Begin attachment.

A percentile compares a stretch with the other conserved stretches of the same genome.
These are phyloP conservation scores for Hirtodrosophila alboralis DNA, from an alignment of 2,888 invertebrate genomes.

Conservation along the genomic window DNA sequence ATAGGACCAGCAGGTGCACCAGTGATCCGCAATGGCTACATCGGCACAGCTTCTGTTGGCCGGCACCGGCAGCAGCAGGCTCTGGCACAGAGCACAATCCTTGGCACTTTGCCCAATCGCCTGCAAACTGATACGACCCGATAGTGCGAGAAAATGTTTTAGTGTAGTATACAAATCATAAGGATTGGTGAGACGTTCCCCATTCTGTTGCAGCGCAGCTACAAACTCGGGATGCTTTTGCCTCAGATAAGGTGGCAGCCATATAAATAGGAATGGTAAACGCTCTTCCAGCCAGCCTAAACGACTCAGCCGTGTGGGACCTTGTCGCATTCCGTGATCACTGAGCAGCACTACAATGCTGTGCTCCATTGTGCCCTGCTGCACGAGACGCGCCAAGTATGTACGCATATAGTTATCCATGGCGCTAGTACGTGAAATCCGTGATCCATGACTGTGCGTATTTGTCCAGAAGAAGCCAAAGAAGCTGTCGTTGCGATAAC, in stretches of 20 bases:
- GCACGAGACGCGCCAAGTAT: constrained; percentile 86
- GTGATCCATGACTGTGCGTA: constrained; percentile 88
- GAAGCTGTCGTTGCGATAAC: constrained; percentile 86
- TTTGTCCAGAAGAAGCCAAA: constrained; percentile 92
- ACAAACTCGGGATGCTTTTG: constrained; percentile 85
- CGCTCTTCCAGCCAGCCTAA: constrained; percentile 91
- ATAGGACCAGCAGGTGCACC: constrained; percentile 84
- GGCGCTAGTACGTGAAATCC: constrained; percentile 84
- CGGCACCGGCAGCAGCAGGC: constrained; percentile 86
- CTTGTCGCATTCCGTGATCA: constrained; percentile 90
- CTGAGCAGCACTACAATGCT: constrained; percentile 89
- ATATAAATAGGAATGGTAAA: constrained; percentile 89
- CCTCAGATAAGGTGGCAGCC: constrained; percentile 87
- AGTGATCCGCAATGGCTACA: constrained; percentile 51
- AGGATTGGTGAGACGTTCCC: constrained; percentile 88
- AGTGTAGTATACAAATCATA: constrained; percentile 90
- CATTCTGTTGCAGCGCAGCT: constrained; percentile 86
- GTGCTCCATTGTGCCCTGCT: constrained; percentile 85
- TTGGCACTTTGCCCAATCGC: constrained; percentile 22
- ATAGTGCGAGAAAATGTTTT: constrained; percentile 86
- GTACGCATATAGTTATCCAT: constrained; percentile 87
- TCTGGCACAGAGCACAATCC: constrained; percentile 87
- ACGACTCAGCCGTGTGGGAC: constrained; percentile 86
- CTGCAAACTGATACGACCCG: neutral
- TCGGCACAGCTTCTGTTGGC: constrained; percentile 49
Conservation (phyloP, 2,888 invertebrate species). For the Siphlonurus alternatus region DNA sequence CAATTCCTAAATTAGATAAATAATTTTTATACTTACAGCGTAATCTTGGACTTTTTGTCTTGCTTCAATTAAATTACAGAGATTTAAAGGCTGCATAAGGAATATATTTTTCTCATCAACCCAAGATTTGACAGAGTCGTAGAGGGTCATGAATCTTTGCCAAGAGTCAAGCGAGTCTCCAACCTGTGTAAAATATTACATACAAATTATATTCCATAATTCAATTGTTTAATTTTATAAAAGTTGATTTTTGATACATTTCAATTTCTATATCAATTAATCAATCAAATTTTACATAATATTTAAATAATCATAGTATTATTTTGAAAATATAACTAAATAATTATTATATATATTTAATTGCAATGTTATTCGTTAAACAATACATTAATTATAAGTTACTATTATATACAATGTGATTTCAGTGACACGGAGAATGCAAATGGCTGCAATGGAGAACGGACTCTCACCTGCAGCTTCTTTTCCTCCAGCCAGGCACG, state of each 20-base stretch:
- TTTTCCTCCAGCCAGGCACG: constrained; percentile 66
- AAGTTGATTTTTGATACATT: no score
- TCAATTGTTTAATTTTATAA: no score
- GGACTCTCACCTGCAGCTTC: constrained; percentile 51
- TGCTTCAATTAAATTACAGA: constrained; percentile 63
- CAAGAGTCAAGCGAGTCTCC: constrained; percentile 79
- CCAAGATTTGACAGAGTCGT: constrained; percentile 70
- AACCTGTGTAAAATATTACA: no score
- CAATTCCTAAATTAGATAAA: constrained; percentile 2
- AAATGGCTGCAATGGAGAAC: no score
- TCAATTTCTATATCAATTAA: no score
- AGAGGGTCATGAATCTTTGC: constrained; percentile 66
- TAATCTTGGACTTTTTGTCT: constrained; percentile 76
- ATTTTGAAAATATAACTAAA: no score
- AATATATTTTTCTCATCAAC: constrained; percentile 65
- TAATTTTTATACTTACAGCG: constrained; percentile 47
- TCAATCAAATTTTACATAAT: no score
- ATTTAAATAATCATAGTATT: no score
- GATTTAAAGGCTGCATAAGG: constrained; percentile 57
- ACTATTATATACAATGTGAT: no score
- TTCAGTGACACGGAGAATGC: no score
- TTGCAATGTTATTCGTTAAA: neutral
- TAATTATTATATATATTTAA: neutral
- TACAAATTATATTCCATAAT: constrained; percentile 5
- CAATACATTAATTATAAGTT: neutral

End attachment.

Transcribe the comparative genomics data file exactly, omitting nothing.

A percentile compares a stretch with the other conserved stretches of the same genome.
These are phyloP conservation scores for Hirtodrosophila alboralis DNA, from an alignment of 2,888 invertebrate genomes.

Conservation along the genomic window DNA sequence ATAGGACCAGCAGGTGCACCAGTGATCCGCAATGGCTACATCGGCACAGCTTCTGTTGGCCGGCACCGGCAGCAGCAGGCTCTGGCACAGAGCACAATCCTTGGCACTTTGCCCAATCGCCTGCAAACTGATACGACCCGATAGTGCGAGAAAATGTTTTAGTGTAGTATACAAATCATAAGGATTGGTGAGACGTTCCCCATTCTGTTGCAGCGCAGCTACAAACTCGGGATGCTTTTGCCTCAGATAAGGTGGCAGCCATATAAATAGGAATGGTAAACGCTCTTCCAGCCAGCCTAAACGACTCAGCCGTGTGGGACCTTGTCGCATTCCGTGATCACTGAGCAGCACTACAATGCTGTGCTCCATTGTGCCCTGCTGCACGAGACGCGCCAAGTATGTACGCATATAGTTATCCATGGCGCTAGTACGTGAAATCCGTGATCCATGACTGTGCGTATTTGTCCAGAAGAAGCCAAAGAAGCTGTCGTTGCGATAAC, in stretches of 20 bases:
- GCACGAGACGCGCCAAGTAT: constrained; percentile 86
- GTGATCCATGACTGTGCGTA: constrained; percentile 88
- GAAGCTGTCGTTGCGATAAC: constrained; percentile 86
- TTTGTCCAGAAGAAGCCAAA: constrained; percentile 92
- ACAAACTCGGGATGCTTTTG: constrained; percentile 85
- CGCTCTTCCAGCCAGCCTAA: constrained; percentile 91
- ATAGGACCAGCAGGTGCACC: constrained; percentile 84
- GGCGCTAGTACGTGAAATCC: constrained; percentile 84
- CGGCACCGGCAGCAGCAGGC: constrained; percentile 86
- CTTGTCGCATTCCGTGATCA: constrained; percentile 90
- CTGAGCAGCACTACAATGCT: constrained; percentile 89
- ATATAAATAGGAATGGTAAA: constrained; percentile 89
- CCTCAGATAAGGTGGCAGCC: constrained; percentile 87
- AGTGATCCGCAATGGCTACA: constrained; percentile 51
- AGGATTGGTGAGACGTTCCC: constrained; percentile 88
- AGTGTAGTATACAAATCATA: constrained; percentile 90
- CATTCTGTTGCAGCGCAGCT: constrained; percentile 86
- GTGCTCCATTGTGCCCTGCT: constrained; percentile 85
- TTGGCACTTTGCCCAATCGC: constrained; percentile 22
- ATAGTGCGAGAAAATGTTTT: constrained; percentile 86
- GTACGCATATAGTTATCCAT: constrained; percentile 87
- TCTGGCACAGAGCACAATCC: constrained; percentile 87
- ACGACTCAGCCGTGTGGGAC: constrained; percentile 86
- CTGCAAACTGATACGACCCG: neutral
- TCGGCACAGCTTCTGTTGGC: constrained; percentile 49
Conservation (phyloP, 2,888 invertebrate species). For the Siphlonurus alternatus region DNA sequence CAATTCCTAAATTAGATAAATAATTTTTATACTTACAGCGTAATCTTGGACTTTTTGTCTTGCTTCAATTAAATTACAGAGATTTAAAGGCTGCATAAGGAATATATTTTTCTCATCAACCCAAGATTTGACAGAGTCGTAGAGGGTCATGAATCTTTGCCAAGAGTCAAGCGAGTCTCCAACCTGTGTAAAATATTACATACAAATTATATTCCATAATTCAATTGTTTAATTTTATAAAAGTTGATTTTTGATACATTTCAATTTCTATATCAATTAATCAATCAAATTTTACATAATATTTAAATAATCATAGTATTATTTTGAAAATATAACTAAATAATTATTATATATATTTAATTGCAATGTTATTCGTTAAACAATACATTAATTATAAGTTACTATTATATACAATGTGATTTCAGTGACACGGAGAATGCAAATGGCTGCAATGGAGAACGGACTCTCACCTGCAGCTTCTTTTCCTCCAGCCAGGCACG, state of each 20-base stretch:
- TTTTCCTCCAGCCAGGCACG: constrained; percentile 66
- AAGTTGATTTTTGATACATT: no score
- TCAATTGTTTAATTTTATAA: no score
- GGACTCTCACCTGCAGCTTC: constrained; percentile 51
- TGCTTCAATTAAATTACAGA: constrained; percentile 63
- CAAGAGTCAAGCGAGTCTCC: constrained; percentile 79
- CCAAGATTTGACAGAGTCGT: constrained; percentile 70
- AACCTGTGTAAAATATTACA: no score
- CAATTCCTAAATTAGATAAA: constrained; percentile 2
- AAATGGCTGCAATGGAGAAC: no score
- TCAATTTCTATATCAATTAA: no score
- AGAGGGTCATGAATCTTTGC: constrained; percentile 66
- TAATCTTGGACTTTTTGTCT: constrained; percentile 76
- ATTTTGAAAATATAACTAAA: no score
- AATATATTTTTCTCATCAAC: constrained; percentile 65
- TAATTTTTATACTTACAGCG: constrained; percentile 47
- TCAATCAAATTTTACATAAT: no score
- ATTTAAATAATCATAGTATT: no score
- GATTTAAAGGCTGCATAAGG: constrained; percentile 57
- ACTATTATATACAATGTGAT: no score
- TTCAGTGACACGGAGAATGC: no score
- TTGCAATGTTATTCGTTAAA: neutral
- TAATTATTATATATATTTAA: neutral
- TACAAATTATATTCCATAAT: constrained; percentile 5
- CAATACATTAATTATAAGTT: neutral